A leading Muslim advocacy group is pushing government officials to call the suicide plane crash in Texas “an act of terror,” saying that if a Muslim had been flying the plane there would be no hesitancy to call it terrorism.
On Thursday, Andrew Joseph Stack III flew a small plane into the IRS's four-story office building in Austin, killing himself and at least one federal employee. Before the incident, Stack allegedly left a series of messages on a website expressing his disgust with the IRS, saying at one point that “violence not only is the answer, it is the only answer.”
“Whenever an individual or group attacks civilians in order to make a political statement, that is an act of terror,” said Nihad Awad, the executive director of the Council on American-Islamic Relations (CAIR).
“Terrorism is terrorism, regardless of the faith, race or ethnicity of the perpetrator or the victims,” said Awad, adding in a statement that “if a Muslim had carried out the IRS attack, it would have surely been labeled an act of terrorism.”
In the hours after the crash, Austin Police Chief Art Acevedo told reporters that the incident looked to be “a criminal act by a lone individual.” And while Acevedo refrained from calling it an act of terror, he said the FBI, which is heading the investigation, would make the judgment call on how to categorize the crash.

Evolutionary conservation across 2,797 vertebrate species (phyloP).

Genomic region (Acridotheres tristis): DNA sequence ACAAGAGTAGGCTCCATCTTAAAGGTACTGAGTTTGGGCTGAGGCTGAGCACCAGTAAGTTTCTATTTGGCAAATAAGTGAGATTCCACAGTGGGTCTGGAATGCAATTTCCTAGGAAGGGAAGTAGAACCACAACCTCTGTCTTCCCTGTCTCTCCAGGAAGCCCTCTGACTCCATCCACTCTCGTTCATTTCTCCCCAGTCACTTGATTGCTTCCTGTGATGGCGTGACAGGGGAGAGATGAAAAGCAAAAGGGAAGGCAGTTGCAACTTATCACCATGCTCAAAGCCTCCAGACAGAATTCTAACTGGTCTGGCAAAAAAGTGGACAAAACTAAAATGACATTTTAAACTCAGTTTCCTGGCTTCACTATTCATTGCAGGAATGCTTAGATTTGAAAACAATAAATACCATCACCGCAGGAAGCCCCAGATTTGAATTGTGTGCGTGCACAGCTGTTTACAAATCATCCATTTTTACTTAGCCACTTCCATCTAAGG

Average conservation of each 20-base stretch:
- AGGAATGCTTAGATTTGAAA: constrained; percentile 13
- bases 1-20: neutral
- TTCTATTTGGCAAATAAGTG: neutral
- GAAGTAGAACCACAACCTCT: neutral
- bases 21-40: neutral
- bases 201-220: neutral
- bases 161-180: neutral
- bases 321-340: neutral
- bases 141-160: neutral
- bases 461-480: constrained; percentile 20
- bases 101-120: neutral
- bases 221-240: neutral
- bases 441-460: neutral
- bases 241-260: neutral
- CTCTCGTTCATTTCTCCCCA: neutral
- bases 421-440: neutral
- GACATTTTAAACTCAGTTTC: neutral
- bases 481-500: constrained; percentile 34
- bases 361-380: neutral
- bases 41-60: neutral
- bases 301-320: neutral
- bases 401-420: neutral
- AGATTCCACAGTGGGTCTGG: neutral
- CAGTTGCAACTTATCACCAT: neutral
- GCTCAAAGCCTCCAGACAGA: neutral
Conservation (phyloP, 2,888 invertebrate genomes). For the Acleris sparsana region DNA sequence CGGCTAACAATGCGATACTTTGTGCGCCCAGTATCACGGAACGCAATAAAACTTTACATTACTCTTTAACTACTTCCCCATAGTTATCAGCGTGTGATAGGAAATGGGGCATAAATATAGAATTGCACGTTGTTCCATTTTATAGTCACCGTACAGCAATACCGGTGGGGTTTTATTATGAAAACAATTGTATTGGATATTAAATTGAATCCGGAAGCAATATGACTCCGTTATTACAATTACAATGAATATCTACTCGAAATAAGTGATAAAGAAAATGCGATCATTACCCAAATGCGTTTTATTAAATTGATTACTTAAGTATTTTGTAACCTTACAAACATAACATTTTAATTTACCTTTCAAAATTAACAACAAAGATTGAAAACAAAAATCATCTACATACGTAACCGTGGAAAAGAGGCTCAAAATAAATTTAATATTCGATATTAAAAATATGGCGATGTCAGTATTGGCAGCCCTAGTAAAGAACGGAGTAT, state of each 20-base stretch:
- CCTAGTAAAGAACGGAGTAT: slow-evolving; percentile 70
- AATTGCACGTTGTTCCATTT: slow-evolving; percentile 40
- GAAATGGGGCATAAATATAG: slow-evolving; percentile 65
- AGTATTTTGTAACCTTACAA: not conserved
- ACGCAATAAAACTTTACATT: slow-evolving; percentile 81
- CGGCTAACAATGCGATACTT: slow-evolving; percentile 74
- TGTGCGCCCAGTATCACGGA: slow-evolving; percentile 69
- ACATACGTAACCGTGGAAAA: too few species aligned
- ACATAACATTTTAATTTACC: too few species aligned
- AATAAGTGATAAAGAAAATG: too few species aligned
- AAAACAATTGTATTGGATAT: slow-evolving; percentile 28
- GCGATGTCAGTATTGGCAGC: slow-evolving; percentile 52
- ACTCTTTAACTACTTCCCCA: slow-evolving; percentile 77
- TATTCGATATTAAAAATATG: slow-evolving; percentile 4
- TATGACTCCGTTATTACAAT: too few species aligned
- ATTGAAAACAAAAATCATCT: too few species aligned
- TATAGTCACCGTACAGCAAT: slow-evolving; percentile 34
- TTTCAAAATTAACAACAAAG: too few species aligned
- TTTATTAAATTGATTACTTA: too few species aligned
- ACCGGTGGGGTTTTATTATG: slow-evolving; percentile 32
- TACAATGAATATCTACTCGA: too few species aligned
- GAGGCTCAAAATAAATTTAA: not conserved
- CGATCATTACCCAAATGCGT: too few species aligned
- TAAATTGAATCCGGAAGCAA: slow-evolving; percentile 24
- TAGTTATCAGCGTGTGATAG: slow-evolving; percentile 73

A spokesman with the FBI’s San Antonio office on Friday said that the FBI was handling the case “as a criminal matter of an assault on a federal officer” and that it was not being considered as an act of terror at this time.
The White House had yet to make a public statement about how it viewed Thursday’s incident, other than to say that both President Barack Obama and Homeland Security Secretary Janet Napolitano had been notified and had asked to be kept apprised of the situation.
But two lawmakers from the area were quick to call the plane crash, which resulted in two seriously injured people and 13 people with minor injuries, an act of terror.
“Like the larger-scale tragedy in Oklahoma City, this was a cowardly act of domestic terrorism,” said Rep. Lloyd Doggett (D-Texas) in a statement.
And Rep. Mike McCaul (R-Texas), at a press conference following the crash, told a reporter that “it sounds like it [a terrorist attack] to me.”
McCaul, who is the ranking Republican on the Homeland Security subcommittee on Intelligence, Information Sharing and Terrorist Assessment, added that he would be pushing the committee to look at how federal buildings can be made safer from plane attacks.
“This was obviously a deliberate, intentional attack on a federal building,” said McCaul “It’s something that I’ll be working with the police chief and the FBI to get to the bottom of this and to find out how we can better protect the American people.”
But some members - like the ranking Republican of the Homeland Security Committee Rep. Peter King (N.Y.) - are still on the fence as to whether the attack should be labeled as a terrorist act.
"I am reserving judgment to see whether he had any link whatever to any questionable group or organization," said King in a statement to The Hill on Friday.
By Jordy Yager